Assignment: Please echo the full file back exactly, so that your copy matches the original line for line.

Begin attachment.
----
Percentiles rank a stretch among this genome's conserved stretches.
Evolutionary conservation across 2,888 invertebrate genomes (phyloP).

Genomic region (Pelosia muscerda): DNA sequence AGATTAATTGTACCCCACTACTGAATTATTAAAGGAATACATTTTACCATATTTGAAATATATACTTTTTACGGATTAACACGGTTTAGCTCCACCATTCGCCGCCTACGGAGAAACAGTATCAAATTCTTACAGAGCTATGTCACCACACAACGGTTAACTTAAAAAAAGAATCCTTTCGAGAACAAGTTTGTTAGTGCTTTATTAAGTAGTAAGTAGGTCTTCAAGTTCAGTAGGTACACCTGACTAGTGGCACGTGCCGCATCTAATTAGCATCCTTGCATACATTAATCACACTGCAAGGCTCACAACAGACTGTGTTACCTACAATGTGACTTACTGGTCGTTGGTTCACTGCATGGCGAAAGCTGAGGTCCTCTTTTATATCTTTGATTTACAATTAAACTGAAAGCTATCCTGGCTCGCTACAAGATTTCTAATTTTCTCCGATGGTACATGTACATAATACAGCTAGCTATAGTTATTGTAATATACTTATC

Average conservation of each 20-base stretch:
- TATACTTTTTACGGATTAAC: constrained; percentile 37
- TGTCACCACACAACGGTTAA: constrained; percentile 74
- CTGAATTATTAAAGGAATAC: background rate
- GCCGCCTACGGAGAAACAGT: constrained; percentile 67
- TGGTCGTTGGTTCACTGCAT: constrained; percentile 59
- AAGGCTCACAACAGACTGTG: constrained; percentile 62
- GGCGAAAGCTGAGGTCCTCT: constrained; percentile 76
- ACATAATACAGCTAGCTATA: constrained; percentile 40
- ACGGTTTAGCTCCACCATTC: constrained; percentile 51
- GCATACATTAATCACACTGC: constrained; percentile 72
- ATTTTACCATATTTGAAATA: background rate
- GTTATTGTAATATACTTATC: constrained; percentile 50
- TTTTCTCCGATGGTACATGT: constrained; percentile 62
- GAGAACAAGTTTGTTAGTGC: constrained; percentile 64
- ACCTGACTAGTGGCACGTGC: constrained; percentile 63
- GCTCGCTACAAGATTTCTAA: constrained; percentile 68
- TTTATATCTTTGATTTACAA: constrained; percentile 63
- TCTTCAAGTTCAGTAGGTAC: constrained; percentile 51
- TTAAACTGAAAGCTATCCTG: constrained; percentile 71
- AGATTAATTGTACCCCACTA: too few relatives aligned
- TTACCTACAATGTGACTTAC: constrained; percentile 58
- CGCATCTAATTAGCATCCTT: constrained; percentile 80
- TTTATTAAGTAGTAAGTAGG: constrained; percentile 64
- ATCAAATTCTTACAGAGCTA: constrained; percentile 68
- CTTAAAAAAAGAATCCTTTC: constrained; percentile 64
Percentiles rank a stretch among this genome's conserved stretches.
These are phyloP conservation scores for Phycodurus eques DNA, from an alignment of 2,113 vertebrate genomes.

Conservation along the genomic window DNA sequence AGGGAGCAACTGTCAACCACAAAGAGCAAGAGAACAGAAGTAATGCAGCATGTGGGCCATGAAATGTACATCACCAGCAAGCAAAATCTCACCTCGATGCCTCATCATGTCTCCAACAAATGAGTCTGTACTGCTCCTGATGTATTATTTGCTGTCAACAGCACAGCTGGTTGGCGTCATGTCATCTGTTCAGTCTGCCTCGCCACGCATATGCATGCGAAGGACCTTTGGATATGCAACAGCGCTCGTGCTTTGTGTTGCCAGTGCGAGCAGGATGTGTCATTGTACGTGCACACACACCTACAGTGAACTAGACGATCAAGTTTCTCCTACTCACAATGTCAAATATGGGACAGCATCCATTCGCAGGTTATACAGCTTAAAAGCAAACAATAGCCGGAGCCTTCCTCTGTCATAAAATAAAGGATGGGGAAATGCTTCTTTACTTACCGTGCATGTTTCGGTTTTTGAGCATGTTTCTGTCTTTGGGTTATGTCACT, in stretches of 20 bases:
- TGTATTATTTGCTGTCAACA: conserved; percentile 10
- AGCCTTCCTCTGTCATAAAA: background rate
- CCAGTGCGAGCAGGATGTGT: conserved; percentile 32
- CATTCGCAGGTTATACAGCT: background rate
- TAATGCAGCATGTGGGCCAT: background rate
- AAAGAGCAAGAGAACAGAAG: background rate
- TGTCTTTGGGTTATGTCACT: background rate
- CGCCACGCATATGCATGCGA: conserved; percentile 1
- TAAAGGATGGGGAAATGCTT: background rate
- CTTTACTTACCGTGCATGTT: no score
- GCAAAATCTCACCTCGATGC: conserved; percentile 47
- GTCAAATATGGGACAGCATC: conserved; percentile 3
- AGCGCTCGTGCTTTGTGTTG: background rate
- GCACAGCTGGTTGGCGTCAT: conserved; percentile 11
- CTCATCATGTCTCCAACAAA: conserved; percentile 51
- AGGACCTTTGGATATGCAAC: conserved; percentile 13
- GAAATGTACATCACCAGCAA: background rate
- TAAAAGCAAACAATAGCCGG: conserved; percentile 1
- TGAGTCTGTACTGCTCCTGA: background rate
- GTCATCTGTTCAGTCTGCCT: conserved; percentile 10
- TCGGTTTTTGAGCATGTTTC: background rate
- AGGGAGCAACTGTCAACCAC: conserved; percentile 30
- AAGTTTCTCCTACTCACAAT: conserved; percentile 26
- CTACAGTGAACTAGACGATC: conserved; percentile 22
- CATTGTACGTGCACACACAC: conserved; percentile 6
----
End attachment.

Percentiles rank a stretch among this genome's conserved stretches.
Evolutionary conservation across 2,888 invertebrate genomes (phyloP).

Genomic region (Pelosia muscerda): DNA sequence AGATTAATTGTACCCCACTACTGAATTATTAAAGGAATACATTTTACCATATTTGAAATATATACTTTTTACGGATTAACACGGTTTAGCTCCACCATTCGCCGCCTACGGAGAAACAGTATCAAATTCTTACAGAGCTATGTCACCACACAACGGTTAACTTAAAAAAAGAATCCTTTCGAGAACAAGTTTGTTAGTGCTTTATTAAGTAGTAAGTAGGTCTTCAAGTTCAGTAGGTACACCTGACTAGTGGCACGTGCCGCATCTAATTAGCATCCTTGCATACATTAATCACACTGCAAGGCTCACAACAGACTGTGTTACCTACAATGTGACTTACTGGTCGTTGGTTCACTGCATGGCGAAAGCTGAGGTCCTCTTTTATATCTTTGATTTACAATTAAACTGAAAGCTATCCTGGCTCGCTACAAGATTTCTAATTTTCTCCGATGGTACATGTACATAATACAGCTAGCTATAGTTATTGTAATATACTTATC

Average conservation of each 20-base stretch:
- TATACTTTTTACGGATTAAC: constrained; percentile 37
- TGTCACCACACAACGGTTAA: constrained; percentile 74
- CTGAATTATTAAAGGAATAC: background rate
- GCCGCCTACGGAGAAACAGT: constrained; percentile 67
- TGGTCGTTGGTTCACTGCAT: constrained; percentile 59
- AAGGCTCACAACAGACTGTG: constrained; percentile 62
- GGCGAAAGCTGAGGTCCTCT: constrained; percentile 76
- ACATAATACAGCTAGCTATA: constrained; percentile 40
- ACGGTTTAGCTCCACCATTC: constrained; percentile 51
- GCATACATTAATCACACTGC: constrained; percentile 72
- ATTTTACCATATTTGAAATA: background rate
- GTTATTGTAATATACTTATC: constrained; percentile 50
- TTTTCTCCGATGGTACATGT: constrained; percentile 62
- GAGAACAAGTTTGTTAGTGC: constrained; percentile 64
- ACCTGACTAGTGGCACGTGC: constrained; percentile 63
- GCTCGCTACAAGATTTCTAA: constrained; percentile 68
- TTTATATCTTTGATTTACAA: constrained; percentile 63
- TCTTCAAGTTCAGTAGGTAC: constrained; percentile 51
- TTAAACTGAAAGCTATCCTG: constrained; percentile 71
- AGATTAATTGTACCCCACTA: too few relatives aligned
- TTACCTACAATGTGACTTAC: constrained; percentile 58
- CGCATCTAATTAGCATCCTT: constrained; percentile 80
- TTTATTAAGTAGTAAGTAGG: constrained; percentile 64
- ATCAAATTCTTACAGAGCTA: constrained; percentile 68
- CTTAAAAAAAGAATCCTTTC: constrained; percentile 64
Percentiles rank a stretch among this genome's conserved stretches.
These are phyloP conservation scores for Phycodurus eques DNA, from an alignment of 2,113 vertebrate genomes.

Conservation along the genomic window DNA sequence AGGGAGCAACTGTCAACCACAAAGAGCAAGAGAACAGAAGTAATGCAGCATGTGGGCCATGAAATGTACATCACCAGCAAGCAAAATCTCACCTCGATGCCTCATCATGTCTCCAACAAATGAGTCTGTACTGCTCCTGATGTATTATTTGCTGTCAACAGCACAGCTGGTTGGCGTCATGTCATCTGTTCAGTCTGCCTCGCCACGCATATGCATGCGAAGGACCTTTGGATATGCAACAGCGCTCGTGCTTTGTGTTGCCAGTGCGAGCAGGATGTGTCATTGTACGTGCACACACACCTACAGTGAACTAGACGATCAAGTTTCTCCTACTCACAATGTCAAATATGGGACAGCATCCATTCGCAGGTTATACAGCTTAAAAGCAAACAATAGCCGGAGCCTTCCTCTGTCATAAAATAAAGGATGGGGAAATGCTTCTTTACTTACCGTGCATGTTTCGGTTTTTGAGCATGTTTCTGTCTTTGGGTTATGTCACT, in stretches of 20 bases:
- TGTATTATTTGCTGTCAACA: conserved; percentile 10
- AGCCTTCCTCTGTCATAAAA: background rate
- CCAGTGCGAGCAGGATGTGT: conserved; percentile 32
- CATTCGCAGGTTATACAGCT: background rate
- TAATGCAGCATGTGGGCCAT: background rate
- AAAGAGCAAGAGAACAGAAG: background rate
- TGTCTTTGGGTTATGTCACT: background rate
- CGCCACGCATATGCATGCGA: conserved; percentile 1
- TAAAGGATGGGGAAATGCTT: background rate
- CTTTACTTACCGTGCATGTT: no score
- GCAAAATCTCACCTCGATGC: conserved; percentile 47
- GTCAAATATGGGACAGCATC: conserved; percentile 3
- AGCGCTCGTGCTTTGTGTTG: background rate
- GCACAGCTGGTTGGCGTCAT: conserved; percentile 11
- CTCATCATGTCTCCAACAAA: conserved; percentile 51
- AGGACCTTTGGATATGCAAC: conserved; percentile 13
- GAAATGTACATCACCAGCAA: background rate
- TAAAAGCAAACAATAGCCGG: conserved; percentile 1
- TGAGTCTGTACTGCTCCTGA: background rate
- GTCATCTGTTCAGTCTGCCT: conserved; percentile 10
- TCGGTTTTTGAGCATGTTTC: background rate
- AGGGAGCAACTGTCAACCAC: conserved; percentile 30
- AAGTTTCTCCTACTCACAAT: conserved; percentile 26
- CTACAGTGAACTAGACGATC: conserved; percentile 22
- CATTGTACGTGCACACACAC: conserved; percentile 6